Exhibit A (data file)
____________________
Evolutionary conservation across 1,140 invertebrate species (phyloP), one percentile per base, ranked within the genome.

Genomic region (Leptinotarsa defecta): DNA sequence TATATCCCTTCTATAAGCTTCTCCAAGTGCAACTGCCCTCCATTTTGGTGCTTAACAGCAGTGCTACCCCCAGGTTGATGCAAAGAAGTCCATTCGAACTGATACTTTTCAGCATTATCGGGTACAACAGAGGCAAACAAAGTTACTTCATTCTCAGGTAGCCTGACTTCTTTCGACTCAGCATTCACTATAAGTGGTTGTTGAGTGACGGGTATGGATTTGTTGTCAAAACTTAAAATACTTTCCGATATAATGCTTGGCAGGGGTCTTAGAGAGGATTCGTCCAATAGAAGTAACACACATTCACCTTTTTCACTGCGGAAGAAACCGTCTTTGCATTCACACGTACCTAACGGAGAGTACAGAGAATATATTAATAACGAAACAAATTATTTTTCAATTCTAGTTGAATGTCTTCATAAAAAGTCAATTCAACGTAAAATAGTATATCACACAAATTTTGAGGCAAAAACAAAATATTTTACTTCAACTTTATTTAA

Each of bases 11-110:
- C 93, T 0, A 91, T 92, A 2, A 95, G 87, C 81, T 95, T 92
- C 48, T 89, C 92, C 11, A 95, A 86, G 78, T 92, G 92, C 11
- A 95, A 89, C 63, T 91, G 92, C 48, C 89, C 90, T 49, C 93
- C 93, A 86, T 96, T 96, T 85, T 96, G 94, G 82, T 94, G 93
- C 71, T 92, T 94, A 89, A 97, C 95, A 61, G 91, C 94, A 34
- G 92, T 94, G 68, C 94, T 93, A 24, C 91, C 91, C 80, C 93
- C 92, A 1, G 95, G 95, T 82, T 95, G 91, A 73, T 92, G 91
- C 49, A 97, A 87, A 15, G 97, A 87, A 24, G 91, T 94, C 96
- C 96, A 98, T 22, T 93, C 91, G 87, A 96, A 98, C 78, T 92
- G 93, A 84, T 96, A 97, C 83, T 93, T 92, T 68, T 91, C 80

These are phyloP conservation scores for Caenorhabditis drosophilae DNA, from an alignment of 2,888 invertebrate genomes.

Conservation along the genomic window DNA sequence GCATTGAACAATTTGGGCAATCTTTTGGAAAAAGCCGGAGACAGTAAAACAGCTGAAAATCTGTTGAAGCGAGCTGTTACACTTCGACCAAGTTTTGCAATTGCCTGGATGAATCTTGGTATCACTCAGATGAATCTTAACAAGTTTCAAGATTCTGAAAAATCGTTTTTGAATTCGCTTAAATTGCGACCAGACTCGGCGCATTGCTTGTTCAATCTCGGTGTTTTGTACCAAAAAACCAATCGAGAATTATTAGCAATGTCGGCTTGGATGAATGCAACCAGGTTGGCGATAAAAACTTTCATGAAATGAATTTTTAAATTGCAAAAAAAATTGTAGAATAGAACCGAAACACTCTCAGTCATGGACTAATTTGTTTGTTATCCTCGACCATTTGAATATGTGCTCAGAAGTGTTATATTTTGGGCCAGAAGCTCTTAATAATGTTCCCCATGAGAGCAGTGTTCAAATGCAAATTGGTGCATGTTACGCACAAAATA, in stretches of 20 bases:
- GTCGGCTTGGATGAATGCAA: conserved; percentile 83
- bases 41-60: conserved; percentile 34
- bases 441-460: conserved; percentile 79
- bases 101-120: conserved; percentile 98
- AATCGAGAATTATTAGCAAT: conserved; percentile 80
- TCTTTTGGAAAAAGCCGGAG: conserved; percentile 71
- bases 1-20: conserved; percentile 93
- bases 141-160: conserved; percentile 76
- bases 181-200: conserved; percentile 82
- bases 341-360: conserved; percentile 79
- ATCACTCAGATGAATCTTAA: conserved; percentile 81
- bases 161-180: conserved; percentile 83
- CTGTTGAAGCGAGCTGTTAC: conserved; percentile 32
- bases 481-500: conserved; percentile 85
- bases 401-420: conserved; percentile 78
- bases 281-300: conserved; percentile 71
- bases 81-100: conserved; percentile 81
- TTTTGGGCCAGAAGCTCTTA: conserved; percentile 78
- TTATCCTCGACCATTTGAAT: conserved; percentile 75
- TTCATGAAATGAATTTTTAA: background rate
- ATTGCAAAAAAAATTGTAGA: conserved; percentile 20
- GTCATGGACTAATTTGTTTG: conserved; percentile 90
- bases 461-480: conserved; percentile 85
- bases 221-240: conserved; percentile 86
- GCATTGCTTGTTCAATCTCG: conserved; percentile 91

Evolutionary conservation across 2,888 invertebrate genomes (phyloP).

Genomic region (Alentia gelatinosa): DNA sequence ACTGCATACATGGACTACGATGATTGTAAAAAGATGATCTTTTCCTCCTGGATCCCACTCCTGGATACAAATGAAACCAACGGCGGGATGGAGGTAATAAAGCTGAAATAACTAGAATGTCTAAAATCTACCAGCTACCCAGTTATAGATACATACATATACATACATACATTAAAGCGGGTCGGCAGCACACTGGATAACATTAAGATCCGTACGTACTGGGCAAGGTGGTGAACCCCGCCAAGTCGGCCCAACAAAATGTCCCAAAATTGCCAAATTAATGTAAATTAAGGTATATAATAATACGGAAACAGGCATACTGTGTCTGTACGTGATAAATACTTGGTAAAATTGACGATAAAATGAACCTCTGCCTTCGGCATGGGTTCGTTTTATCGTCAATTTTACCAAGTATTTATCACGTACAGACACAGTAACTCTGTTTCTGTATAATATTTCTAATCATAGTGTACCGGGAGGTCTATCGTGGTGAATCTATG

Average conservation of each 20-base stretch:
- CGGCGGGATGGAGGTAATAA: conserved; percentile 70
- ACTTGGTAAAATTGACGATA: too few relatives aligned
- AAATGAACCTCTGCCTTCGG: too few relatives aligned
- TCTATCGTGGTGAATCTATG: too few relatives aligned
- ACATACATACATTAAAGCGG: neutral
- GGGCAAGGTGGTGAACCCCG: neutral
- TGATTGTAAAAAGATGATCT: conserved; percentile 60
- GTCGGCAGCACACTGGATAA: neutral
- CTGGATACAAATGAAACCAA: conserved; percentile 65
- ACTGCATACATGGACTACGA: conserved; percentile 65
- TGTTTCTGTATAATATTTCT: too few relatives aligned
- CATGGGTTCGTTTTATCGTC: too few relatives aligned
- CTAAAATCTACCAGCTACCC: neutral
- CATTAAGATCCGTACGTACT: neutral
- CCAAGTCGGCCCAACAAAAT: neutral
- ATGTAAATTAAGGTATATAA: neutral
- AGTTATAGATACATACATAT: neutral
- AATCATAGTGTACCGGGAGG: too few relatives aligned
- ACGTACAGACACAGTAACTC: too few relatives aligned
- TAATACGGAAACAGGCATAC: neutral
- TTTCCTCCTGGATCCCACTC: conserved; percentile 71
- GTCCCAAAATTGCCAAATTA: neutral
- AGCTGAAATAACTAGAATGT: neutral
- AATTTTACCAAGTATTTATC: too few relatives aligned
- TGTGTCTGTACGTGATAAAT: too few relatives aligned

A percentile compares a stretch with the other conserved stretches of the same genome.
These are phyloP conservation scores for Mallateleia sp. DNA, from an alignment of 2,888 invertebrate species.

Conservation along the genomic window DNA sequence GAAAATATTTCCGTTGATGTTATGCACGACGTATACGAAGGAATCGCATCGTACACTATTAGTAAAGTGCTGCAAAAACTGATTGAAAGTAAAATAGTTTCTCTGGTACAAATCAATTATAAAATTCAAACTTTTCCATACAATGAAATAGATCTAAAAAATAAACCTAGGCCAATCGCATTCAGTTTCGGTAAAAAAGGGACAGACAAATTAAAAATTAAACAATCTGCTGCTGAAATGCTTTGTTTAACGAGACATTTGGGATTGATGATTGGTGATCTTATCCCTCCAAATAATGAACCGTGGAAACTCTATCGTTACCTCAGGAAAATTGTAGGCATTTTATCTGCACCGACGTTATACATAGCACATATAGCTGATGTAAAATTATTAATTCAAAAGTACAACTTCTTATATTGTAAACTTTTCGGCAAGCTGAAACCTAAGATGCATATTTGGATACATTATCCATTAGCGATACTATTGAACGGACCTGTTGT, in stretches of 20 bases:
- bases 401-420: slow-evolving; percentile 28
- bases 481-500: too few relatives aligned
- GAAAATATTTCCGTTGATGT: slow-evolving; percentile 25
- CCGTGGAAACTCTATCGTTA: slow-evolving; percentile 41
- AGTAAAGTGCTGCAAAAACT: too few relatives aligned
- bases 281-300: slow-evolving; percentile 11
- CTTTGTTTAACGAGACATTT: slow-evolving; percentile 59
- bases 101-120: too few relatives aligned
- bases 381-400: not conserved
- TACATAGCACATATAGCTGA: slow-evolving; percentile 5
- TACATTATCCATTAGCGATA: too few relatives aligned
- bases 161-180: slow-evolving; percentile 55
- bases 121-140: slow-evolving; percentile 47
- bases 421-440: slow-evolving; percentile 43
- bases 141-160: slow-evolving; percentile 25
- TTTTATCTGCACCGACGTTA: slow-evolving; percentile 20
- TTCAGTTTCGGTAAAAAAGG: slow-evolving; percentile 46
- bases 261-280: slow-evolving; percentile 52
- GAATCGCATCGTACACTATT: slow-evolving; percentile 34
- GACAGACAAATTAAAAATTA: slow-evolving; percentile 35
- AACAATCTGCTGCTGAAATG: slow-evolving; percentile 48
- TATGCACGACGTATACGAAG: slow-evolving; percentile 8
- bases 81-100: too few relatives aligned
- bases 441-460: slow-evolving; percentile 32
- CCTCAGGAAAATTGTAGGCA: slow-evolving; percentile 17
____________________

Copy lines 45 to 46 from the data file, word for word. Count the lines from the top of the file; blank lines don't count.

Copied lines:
- ACTTGGTAAAATTGACGATA: too few relatives aligned
- AAATGAACCTCTGCCTTCGG: too few relatives aligned